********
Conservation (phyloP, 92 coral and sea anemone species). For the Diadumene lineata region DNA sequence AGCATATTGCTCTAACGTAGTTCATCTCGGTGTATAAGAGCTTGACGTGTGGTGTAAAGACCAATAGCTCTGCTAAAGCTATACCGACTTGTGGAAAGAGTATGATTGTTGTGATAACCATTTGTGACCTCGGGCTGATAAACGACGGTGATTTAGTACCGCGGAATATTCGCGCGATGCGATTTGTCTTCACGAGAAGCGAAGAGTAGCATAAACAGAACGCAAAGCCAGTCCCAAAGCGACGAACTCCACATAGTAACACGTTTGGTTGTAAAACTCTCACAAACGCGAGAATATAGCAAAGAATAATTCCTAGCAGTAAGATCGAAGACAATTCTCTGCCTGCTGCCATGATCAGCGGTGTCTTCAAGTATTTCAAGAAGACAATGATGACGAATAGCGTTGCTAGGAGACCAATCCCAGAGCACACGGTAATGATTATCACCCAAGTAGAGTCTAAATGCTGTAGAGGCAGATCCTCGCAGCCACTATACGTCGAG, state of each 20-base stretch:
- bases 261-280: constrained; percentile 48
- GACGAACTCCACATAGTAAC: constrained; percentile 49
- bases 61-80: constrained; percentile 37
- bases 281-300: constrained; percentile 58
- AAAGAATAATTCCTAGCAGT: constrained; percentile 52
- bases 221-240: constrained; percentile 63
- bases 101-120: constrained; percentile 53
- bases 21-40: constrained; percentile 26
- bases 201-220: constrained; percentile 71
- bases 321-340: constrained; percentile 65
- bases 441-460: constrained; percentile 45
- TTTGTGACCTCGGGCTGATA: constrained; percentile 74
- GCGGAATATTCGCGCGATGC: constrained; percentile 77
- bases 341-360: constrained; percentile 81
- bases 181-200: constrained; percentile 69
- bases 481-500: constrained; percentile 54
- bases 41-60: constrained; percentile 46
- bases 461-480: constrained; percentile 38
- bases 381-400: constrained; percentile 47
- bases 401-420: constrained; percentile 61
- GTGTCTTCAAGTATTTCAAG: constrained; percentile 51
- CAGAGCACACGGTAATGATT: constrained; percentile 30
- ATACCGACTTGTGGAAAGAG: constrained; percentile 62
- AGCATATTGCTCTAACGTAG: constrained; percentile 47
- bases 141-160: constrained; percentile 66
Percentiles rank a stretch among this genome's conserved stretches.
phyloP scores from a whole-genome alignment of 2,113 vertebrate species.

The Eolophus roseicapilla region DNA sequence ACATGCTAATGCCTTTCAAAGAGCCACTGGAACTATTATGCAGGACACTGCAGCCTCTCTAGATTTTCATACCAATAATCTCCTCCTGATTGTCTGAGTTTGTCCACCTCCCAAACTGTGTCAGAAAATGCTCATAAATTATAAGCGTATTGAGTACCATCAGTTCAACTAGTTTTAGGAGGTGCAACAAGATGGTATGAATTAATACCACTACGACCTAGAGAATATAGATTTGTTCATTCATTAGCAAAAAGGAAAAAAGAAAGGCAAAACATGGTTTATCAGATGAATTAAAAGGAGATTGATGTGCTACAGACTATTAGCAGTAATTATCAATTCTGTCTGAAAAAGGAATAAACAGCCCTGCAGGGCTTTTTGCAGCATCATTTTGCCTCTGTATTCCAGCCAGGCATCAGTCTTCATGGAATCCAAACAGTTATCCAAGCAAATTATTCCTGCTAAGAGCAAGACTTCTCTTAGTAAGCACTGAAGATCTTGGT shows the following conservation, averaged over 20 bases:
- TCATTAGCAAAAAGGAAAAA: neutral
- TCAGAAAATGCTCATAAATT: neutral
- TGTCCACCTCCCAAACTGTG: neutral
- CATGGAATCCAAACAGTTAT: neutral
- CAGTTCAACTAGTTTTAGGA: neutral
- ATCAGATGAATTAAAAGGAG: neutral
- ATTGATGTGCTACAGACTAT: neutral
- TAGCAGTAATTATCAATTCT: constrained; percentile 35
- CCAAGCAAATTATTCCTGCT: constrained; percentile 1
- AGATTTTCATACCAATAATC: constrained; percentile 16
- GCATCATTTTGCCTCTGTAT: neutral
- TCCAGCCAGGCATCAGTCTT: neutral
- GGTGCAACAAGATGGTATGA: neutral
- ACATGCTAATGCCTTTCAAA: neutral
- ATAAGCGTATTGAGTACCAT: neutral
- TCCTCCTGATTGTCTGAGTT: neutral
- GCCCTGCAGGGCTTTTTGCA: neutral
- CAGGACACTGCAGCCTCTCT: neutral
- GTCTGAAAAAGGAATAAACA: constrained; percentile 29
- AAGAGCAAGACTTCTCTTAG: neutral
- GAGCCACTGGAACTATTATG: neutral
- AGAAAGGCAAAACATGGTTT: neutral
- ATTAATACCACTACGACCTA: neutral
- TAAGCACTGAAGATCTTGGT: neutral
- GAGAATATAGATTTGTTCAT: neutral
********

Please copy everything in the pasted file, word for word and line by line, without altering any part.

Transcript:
Conservation (phyloP, 92 coral and sea anemone species). For the Diadumene lineata region DNA sequence AGCATATTGCTCTAACGTAGTTCATCTCGGTGTATAAGAGCTTGACGTGTGGTGTAAAGACCAATAGCTCTGCTAAAGCTATACCGACTTGTGGAAAGAGTATGATTGTTGTGATAACCATTTGTGACCTCGGGCTGATAAACGACGGTGATTTAGTACCGCGGAATATTCGCGCGATGCGATTTGTCTTCACGAGAAGCGAAGAGTAGCATAAACAGAACGCAAAGCCAGTCCCAAAGCGACGAACTCCACATAGTAACACGTTTGGTTGTAAAACTCTCACAAACGCGAGAATATAGCAAAGAATAATTCCTAGCAGTAAGATCGAAGACAATTCTCTGCCTGCTGCCATGATCAGCGGTGTCTTCAAGTATTTCAAGAAGACAATGATGACGAATAGCGTTGCTAGGAGACCAATCCCAGAGCACACGGTAATGATTATCACCCAAGTAGAGTCTAAATGCTGTAGAGGCAGATCCTCGCAGCCACTATACGTCGAG, state of each 20-base stretch:
- bases 261-280: constrained; percentile 48
- GACGAACTCCACATAGTAAC: constrained; percentile 49
- bases 61-80: constrained; percentile 37
- bases 281-300: constrained; percentile 58
- AAAGAATAATTCCTAGCAGT: constrained; percentile 52
- bases 221-240: constrained; percentile 63
- bases 101-120: constrained; percentile 53
- bases 21-40: constrained; percentile 26
- bases 201-220: constrained; percentile 71
- bases 321-340: constrained; percentile 65
- bases 441-460: constrained; percentile 45
- TTTGTGACCTCGGGCTGATA: constrained; percentile 74
- GCGGAATATTCGCGCGATGC: constrained; percentile 77
- bases 341-360: constrained; percentile 81
- bases 181-200: constrained; percentile 69
- bases 481-500: constrained; percentile 54
- bases 41-60: constrained; percentile 46
- bases 461-480: constrained; percentile 38
- bases 381-400: constrained; percentile 47
- bases 401-420: constrained; percentile 61
- GTGTCTTCAAGTATTTCAAG: constrained; percentile 51
- CAGAGCACACGGTAATGATT: constrained; percentile 30
- ATACCGACTTGTGGAAAGAG: constrained; percentile 62
- AGCATATTGCTCTAACGTAG: constrained; percentile 47
- bases 141-160: constrained; percentile 66
Percentiles rank a stretch among this genome's conserved stretches.
phyloP scores from a whole-genome alignment of 2,113 vertebrate species.

The Eolophus roseicapilla region DNA sequence ACATGCTAATGCCTTTCAAAGAGCCACTGGAACTATTATGCAGGACACTGCAGCCTCTCTAGATTTTCATACCAATAATCTCCTCCTGATTGTCTGAGTTTGTCCACCTCCCAAACTGTGTCAGAAAATGCTCATAAATTATAAGCGTATTGAGTACCATCAGTTCAACTAGTTTTAGGAGGTGCAACAAGATGGTATGAATTAATACCACTACGACCTAGAGAATATAGATTTGTTCATTCATTAGCAAAAAGGAAAAAAGAAAGGCAAAACATGGTTTATCAGATGAATTAAAAGGAGATTGATGTGCTACAGACTATTAGCAGTAATTATCAATTCTGTCTGAAAAAGGAATAAACAGCCCTGCAGGGCTTTTTGCAGCATCATTTTGCCTCTGTATTCCAGCCAGGCATCAGTCTTCATGGAATCCAAACAGTTATCCAAGCAAATTATTCCTGCTAAGAGCAAGACTTCTCTTAGTAAGCACTGAAGATCTTGGT shows the following conservation, averaged over 20 bases:
- TCATTAGCAAAAAGGAAAAA: neutral
- TCAGAAAATGCTCATAAATT: neutral
- TGTCCACCTCCCAAACTGTG: neutral
- CATGGAATCCAAACAGTTAT: neutral
- CAGTTCAACTAGTTTTAGGA: neutral
- ATCAGATGAATTAAAAGGAG: neutral
- ATTGATGTGCTACAGACTAT: neutral
- TAGCAGTAATTATCAATTCT: constrained; percentile 35
- CCAAGCAAATTATTCCTGCT: constrained; percentile 1
- AGATTTTCATACCAATAATC: constrained; percentile 16
- GCATCATTTTGCCTCTGTAT: neutral
- TCCAGCCAGGCATCAGTCTT: neutral
- GGTGCAACAAGATGGTATGA: neutral
- ACATGCTAATGCCTTTCAAA: neutral
- ATAAGCGTATTGAGTACCAT: neutral
- TCCTCCTGATTGTCTGAGTT: neutral
- GCCCTGCAGGGCTTTTTGCA: neutral
- CAGGACACTGCAGCCTCTCT: neutral
- GTCTGAAAAAGGAATAAACA: constrained; percentile 29
- AAGAGCAAGACTTCTCTTAG: neutral
- GAGCCACTGGAACTATTATG: neutral
- AGAAAGGCAAAACATGGTTT: neutral
- ATTAATACCACTACGACCTA: neutral
- TAAGCACTGAAGATCTTGGT: neutral
- GAGAATATAGATTTGTTCAT: neutral